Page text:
Coronavirus may kill a Utah tax cut

(Francisco Kjolseth | Tribune file photo) Gov. Gary Herbert gives one of his monthly news conferences to reporters at the Eccles Broadcast Center's KUED Studios on the University of Utah campus, Feb. 21, 2013.

The spread of coronavirus has claimed a different sort of victim: a potential tax cut in Utah.

Gov. Gary Herbert said Thursday that a hoped-for tax cut may be dumped to handle health and economic threats from the virus. Also, he said President Donald Trump has downplayed the seriousness of the disease, and Herbert may even cancel upcoming foreign trade trips because of it.

“I think everybody would like to have a tax cut,” Herbert said at his monthly news conference on PBS Utah. “The question is can we do it? Is it prudent to do it in light of recent events?”

He said it likely is not wise given the threat from a potential coronavirus pandemic.

“It has the potential to be very devastating not only to public health, but to our economy,” he said. “It’s caused people to say, ‘Whoa. Let’s wait and see.' ”

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He said it could be similar to how the Sept. 11, 2001, terrorist attacks caused economic slowdowns.

“I think that creates uncertainty,” which means taxes may not generate as much in the future, making a tax cut unwise. “Uncertainty means we pause, we think and we wait.”

Herbert also said Trump has been walking a fine line between trying not to cause a panic but to urge people to be prepared — and said the president perhaps downplayed threats too much.

“I think he’s somewhat downplaying the severity of the potential of the problem,” Herbert said. Sen. Mitt Romney, R-Utah, also said this week that the Trump administration is ill-prepared for the possibility the coronavirus may spread in the United States and “should be pulling out all the stops.”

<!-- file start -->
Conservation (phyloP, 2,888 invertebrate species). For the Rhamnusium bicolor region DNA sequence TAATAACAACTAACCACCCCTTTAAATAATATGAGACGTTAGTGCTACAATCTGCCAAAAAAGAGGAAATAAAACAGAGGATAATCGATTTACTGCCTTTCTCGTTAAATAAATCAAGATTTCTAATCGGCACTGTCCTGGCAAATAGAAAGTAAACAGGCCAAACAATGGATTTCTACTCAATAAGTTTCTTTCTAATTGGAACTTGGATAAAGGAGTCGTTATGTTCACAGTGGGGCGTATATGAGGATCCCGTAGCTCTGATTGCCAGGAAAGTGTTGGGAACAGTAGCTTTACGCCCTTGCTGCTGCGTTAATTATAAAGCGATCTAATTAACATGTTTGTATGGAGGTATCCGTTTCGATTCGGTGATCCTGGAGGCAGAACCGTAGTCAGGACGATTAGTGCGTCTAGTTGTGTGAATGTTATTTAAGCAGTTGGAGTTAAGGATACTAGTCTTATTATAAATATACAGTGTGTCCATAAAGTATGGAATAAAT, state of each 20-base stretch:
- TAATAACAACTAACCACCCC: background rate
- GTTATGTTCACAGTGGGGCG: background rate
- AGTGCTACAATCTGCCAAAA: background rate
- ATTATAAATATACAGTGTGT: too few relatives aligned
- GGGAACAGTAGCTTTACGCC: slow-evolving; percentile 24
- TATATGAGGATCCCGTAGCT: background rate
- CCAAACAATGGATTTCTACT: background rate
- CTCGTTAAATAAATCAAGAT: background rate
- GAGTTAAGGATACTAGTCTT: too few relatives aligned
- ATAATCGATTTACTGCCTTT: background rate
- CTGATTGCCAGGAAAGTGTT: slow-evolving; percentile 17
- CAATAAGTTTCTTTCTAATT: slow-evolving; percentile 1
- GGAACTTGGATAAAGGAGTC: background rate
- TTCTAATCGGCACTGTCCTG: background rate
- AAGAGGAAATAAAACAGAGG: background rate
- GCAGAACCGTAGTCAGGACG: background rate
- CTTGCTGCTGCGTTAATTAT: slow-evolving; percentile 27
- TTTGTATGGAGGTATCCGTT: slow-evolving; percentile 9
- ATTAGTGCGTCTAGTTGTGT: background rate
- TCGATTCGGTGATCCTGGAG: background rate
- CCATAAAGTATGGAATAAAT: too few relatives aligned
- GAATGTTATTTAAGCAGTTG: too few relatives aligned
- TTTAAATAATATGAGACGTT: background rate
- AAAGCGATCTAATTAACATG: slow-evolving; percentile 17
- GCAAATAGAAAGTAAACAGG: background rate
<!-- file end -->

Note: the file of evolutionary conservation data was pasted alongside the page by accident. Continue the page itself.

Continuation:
The governor said that he’s not just relying on the federal government to handle coronavirus.

“Certainly, I’m not relying on Washington, D.C.,” he said. “I’m relying on our people here in the state. That’s what every state should be doing.”

He said the state is in constant contact with a network of health officials tracking the disease, and feels Congress also will appropriate sufficient money for a national effort against the disease.

“I’m comfortable with where we are at, certainly in the state of Utah and I expect the federal government to do its part, too,” he said. “We’re going to hope for the best but prepare for the worst.”

Herbert was asked why he used the word “pandemic” when Trump and others are hesitant to do so.

“Pandemic heightens concern, but it is the potential as we see it spreading to different countries around the world,” he said. “We don’t want to undersell it. We don’t want to overhype it either.”

But it is serious enough that the governor says he’s considering canceling international trade trips that he had planned.

“We may not be able to do them because of this potential pandemic,” he said. “It is a serious issue, but I don’t want to overreact either and act like the sky is falling. I think we will weather the storm.”

Herbert noted that during the SARS virus outbreak years ago, people started using elbow or fist bumps to avoid shaking hands. “Maybe that’s something we need to bring back until we get a handle on this.”

Herbert also sought to calm worry by noting that coronavirus generally causes only mild to moderate illness in most people who are infected.

“Eighty percent of the cases out there are mild, which means you might have fatigue,” he said. “Fifteen percent are moderate [with] headache and traditional types of flu symptoms. And 5% are severe. That’s where we end up having fatalities. It has a little higher fatality rate than traditional flu, and that’s the cause of concern and because it’s so easily spread.”